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American Monthly Magazine



NO. 1


19, 1775.

Honorable Governor and Gentlemen: There are a few facts which I beg leave to remind you of, and to realize their full significance it is necessary to review in a brief manner the early discoveries and settlement of this new world. It was nearly one hundred years after the discovery of Columbus, before the idea became generally accepted that it was a continent. Discovery and exploration had been mainly confined to the shore of the oceans, the rim of a vast terra incognita, the last vestige of this vacancy has barely been cleared away from the maps during our day.

The sixteeenth century closed with but two foreign settlements within the present limits of the United States. St. Augustine, in Florida, was founded in 1565, and Santa Fé, in Yew Mexico, in 1580. The former was a new settlement, in all respects, while Santa Fé was the occupation of an Indian pueblo, under a new name. Both were settlements of the Spaniards.

This condition of the geographical knowledge of this continent continued for another hundred years. The navigator had traced with somewhat more detail the capes and bays of the coast, but the mouths of but few of the great rivers had been determined. The Spaniards in search of the "Seven

A paper read before the Society of Colonial Wars, District of Columbia, January 28, 1897. Accompanied by an exhibit of maps.

Cities of Cibola" had penetrated by a single route the western deserts, or followed timidly from Santa Fé a few Indian trails, when the seventeenth century opened with “the coming of the nations."

The further consideration of the main subject in hand can be better understood by a brief reference to the “lay of the land,” of the eastern portion of the country, to be occupied by the colonies of Plymouth and Virginia. It can be resolved into three generalized geographical provinces, each having an important influence upon the final result of the struggles of the various nations for absolute power and control.

The first would include the shores of the Atlantic Ocean and the beginning of the gently ascending slopes to the foot of the mountains. This region is more marked and its breadth rapidly increases as we proceed southward from the mouth of the Hudson River, and is known as the “Coastal Plains," including altogether a vast expanse of alluvial and fertile territory north of the Gulf of Mexico and to, and including, the lower valley of the Rio Grande. The rivers which traverse it are deep, having a slow current with all the characteristics of bays and estuaries. The head of the tide, or of practicable navigation, is situated far inland; the shores are fertile and attractive, and at that period, when all the means of transportation were confined to the water, it afforded a most promising territory for settlement. The products of the field could be directly loaded upon sea-going ships, or merchandise and other articles of commerce were as simply handled and received. The natural boundary of these plains is marked by the point in each of the rivers and streams where their character suddenly changes to that of a swift, turbulent current, with occasional falls and rapids. From this "fall-line," there is a gradual ascent to the foot of the mountains. To traverse this region roads or trails had to be cut with great labor and care. The pack-horse took the place of the ship, and the broad roadstead was narrowed to an Indian trail. This Piedmont province and the mountain land for our purpose may be considered as one. Although divided by long and beautiful valleys in the eastern portion, its western slopes comprise a maze of broken table-lands, from the terrace and spurs of which the early pioneer looked down upon the vast and almost illimitable valley of the great interior province drained by the tributaries of the mighty Mississippi.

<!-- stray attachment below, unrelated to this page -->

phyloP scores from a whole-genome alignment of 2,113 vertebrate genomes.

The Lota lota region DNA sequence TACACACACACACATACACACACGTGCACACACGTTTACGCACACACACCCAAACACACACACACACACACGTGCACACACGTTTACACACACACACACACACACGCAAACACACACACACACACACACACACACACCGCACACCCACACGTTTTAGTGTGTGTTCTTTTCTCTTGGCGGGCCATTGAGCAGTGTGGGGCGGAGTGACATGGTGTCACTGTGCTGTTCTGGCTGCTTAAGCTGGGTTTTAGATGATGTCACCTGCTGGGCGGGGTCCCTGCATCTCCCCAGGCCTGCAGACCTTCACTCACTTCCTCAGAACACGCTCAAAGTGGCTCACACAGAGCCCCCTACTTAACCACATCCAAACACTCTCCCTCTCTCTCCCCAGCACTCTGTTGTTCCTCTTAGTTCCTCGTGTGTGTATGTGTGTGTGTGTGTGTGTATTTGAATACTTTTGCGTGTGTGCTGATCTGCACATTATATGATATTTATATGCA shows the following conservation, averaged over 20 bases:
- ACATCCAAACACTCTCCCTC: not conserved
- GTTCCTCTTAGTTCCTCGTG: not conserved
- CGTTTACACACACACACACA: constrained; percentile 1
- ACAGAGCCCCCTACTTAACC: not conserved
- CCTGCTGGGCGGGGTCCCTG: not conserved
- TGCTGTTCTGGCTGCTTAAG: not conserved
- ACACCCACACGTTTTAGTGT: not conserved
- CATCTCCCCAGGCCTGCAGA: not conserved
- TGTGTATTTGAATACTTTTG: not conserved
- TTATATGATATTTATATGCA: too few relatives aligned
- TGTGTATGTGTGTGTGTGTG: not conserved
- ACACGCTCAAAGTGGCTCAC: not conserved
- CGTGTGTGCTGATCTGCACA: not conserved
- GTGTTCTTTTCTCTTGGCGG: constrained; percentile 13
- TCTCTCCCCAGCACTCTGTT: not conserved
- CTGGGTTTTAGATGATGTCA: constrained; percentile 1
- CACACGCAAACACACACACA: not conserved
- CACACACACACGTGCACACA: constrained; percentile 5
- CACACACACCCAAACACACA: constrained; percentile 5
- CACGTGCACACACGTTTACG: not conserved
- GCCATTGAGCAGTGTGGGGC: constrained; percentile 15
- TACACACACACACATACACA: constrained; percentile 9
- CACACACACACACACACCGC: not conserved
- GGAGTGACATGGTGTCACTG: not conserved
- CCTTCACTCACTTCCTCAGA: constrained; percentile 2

This mountain land was a veritable barrier to the settler upon the coast. It was the stronghold of resolute, revengeful, implacable Indian nations, forming alliances to torment a common enemy, and then broken to carry out the impulses of individual resentment and hate.

To the northwest, lying in with the trend of its western slope, were the St. Lawrence River and the Great Lakes, from which it was but a short portage to the waters of the Ohio. This was the highway of the nation of France, and it led to the Gulf of Mexico; in the rear of the mountain land flanking the English, Swedes and Dutch.

The results of maritime discovery and exploration, although indefinite, yet gave a future basis of national claims of territory and jurisdiction. Some attempts at permanent control resulted disastrously. Philip II, of Spain, in 1561, declared there should be no further attempts to colonize either the Gulf or Atlantic coasts. Yet, a bitter struggle immediately followed between the Spanish and the Huguenots, resulting in the founding of St. Augustine, and affording the French a claim to the coast and interior, known as "French Florida," lying between the Cape Fear and Altamaha Rivers, and possibly infringing upon the future domain of Virginia.

Also, Henry the IV, of France, in 1603, made the grant, known as the “charter of Acadia,” which embraced all that portion of North America between the fortieth and forty-sixth degrees of north latitude. Port Royal was founded in 1604, but ended in failure soon after.

In 1606, King James I, of England, granted the "First Charter of Virginia,” comprising a strip one hundred miles wide along the Atlantic coast, and between 34° and 45° north latitude, including the islands adjacent thereto. This was divided between two commercial companies, the London and Plymouth, the former to occupy the land between 34° and 41°, the latter between 38° and 45°. Thus there was an

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